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Zolmitriptan Intranasal: A Review of the Pharmacokinetics
and Clinical Efficacy
Peter J. Goadsby, MD; Roger Yates, Ph.D.
Posted: February 2006  
Headache 2006;46:138-149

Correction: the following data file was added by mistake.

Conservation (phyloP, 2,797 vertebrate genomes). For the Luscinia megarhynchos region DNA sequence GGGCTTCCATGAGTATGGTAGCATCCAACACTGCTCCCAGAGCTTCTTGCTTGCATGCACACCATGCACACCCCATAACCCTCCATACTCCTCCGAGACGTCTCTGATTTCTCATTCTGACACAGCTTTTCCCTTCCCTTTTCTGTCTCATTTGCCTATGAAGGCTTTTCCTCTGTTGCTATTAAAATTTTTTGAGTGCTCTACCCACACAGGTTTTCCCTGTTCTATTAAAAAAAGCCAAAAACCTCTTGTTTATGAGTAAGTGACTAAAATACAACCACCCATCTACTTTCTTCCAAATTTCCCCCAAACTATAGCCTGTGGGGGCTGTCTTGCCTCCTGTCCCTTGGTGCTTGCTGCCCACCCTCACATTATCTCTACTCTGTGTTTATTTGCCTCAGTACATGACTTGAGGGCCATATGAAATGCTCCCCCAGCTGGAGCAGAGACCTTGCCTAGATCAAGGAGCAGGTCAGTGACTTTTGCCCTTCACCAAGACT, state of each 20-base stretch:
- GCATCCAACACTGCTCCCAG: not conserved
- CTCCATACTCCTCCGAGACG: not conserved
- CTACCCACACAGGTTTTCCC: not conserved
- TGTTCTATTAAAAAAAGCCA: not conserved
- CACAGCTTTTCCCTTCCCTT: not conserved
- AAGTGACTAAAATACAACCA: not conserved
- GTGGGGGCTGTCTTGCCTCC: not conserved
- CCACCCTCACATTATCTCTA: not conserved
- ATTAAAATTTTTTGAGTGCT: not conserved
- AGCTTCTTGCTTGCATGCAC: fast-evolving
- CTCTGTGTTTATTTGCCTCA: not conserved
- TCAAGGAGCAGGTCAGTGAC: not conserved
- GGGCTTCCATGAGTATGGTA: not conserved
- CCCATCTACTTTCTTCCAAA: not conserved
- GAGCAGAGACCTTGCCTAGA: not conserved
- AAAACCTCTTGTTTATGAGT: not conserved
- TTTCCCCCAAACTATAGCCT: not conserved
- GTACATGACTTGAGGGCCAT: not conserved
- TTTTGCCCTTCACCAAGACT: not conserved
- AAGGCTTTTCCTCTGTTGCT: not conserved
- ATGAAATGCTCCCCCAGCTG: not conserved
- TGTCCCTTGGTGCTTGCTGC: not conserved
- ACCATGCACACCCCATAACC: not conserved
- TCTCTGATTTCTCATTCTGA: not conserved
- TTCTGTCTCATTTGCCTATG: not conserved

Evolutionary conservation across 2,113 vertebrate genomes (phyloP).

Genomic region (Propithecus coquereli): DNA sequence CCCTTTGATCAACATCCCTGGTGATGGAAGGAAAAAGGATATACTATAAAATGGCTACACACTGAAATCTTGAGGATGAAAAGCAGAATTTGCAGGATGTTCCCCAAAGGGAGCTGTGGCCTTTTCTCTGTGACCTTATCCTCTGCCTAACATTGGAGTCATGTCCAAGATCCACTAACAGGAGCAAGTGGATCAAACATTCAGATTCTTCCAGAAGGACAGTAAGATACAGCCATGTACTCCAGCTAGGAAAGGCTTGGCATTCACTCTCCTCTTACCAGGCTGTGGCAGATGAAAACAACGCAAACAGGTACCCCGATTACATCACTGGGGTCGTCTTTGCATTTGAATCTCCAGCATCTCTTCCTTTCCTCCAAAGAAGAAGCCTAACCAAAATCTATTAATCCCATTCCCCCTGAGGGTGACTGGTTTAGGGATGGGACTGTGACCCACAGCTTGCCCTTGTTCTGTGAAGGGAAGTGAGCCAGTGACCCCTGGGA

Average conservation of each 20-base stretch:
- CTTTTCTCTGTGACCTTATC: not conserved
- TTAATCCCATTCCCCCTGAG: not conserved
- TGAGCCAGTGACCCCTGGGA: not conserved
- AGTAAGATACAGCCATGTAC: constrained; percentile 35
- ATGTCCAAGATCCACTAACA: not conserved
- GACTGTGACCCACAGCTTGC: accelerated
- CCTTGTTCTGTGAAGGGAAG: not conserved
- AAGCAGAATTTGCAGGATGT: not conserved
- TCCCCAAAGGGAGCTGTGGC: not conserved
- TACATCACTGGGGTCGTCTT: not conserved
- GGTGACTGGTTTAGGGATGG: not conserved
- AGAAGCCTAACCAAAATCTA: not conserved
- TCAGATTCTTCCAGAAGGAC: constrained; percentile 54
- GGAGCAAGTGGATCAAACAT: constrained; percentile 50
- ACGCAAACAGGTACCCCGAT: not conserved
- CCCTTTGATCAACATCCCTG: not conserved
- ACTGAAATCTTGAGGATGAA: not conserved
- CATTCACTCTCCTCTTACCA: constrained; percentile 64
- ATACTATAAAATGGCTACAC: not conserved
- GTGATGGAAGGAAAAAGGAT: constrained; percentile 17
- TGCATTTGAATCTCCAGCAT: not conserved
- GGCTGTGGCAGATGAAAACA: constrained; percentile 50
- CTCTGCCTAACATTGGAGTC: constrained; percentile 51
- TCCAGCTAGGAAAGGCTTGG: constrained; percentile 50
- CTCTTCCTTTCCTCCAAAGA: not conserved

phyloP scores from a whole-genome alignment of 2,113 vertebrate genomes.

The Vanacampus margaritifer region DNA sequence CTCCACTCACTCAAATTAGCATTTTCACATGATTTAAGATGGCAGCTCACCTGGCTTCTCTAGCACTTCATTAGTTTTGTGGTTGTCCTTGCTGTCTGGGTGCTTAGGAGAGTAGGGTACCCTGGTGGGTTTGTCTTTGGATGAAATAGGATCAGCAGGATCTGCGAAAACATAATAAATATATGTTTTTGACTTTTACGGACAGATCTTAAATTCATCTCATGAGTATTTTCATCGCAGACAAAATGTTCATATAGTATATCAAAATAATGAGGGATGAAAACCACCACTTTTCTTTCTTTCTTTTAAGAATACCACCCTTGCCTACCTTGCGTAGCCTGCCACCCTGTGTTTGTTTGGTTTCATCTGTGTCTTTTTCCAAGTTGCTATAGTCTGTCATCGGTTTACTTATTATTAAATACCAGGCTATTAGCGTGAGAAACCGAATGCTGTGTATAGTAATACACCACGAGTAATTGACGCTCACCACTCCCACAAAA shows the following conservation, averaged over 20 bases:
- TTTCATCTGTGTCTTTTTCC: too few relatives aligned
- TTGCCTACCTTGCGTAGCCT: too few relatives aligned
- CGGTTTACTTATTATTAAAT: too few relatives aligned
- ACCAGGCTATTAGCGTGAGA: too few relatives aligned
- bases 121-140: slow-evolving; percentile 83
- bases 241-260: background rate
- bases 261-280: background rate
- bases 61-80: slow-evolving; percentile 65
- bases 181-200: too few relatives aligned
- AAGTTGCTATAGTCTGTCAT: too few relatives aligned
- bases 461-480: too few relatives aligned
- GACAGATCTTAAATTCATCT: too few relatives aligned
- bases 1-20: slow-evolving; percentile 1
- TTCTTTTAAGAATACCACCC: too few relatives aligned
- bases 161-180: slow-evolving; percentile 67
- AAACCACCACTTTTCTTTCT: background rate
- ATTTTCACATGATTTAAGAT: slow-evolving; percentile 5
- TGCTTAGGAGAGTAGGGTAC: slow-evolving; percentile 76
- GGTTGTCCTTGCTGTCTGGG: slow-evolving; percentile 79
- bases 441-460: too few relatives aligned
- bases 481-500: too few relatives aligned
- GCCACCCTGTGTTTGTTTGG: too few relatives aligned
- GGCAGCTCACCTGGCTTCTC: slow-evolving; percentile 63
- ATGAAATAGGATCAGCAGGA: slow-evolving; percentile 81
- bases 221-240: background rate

Migraine is a common disabling neurological disorder, associated with headache, nausea, and on occasions vomiting. Zolmitriptan is a widely available serotonin receptor agonist with a long track record in clinical studies and in the treatment of acute migraine. A nasal formulation has been developed that has clear evidence for local absorption, resulting in plasma drug concentrations within 2 minutes of dosing, central nervous system penetrations 3 minutes later, and a significant efficacy benefit versus placebo 10 to 15 minutes after dosing. Intranasal zolmitriptan offers advantages to migraineurs, particularly those seeking a more rapid onset of effect without wishing to self-inject, or those with gastrointestinal upset. The comparison of pharmacokinetic and clinical data available from different formulations of zolmitriptan contributes both to the understanding of its mode of action and the characteristics required of an acute migraine treatment if it is to meet patient needs.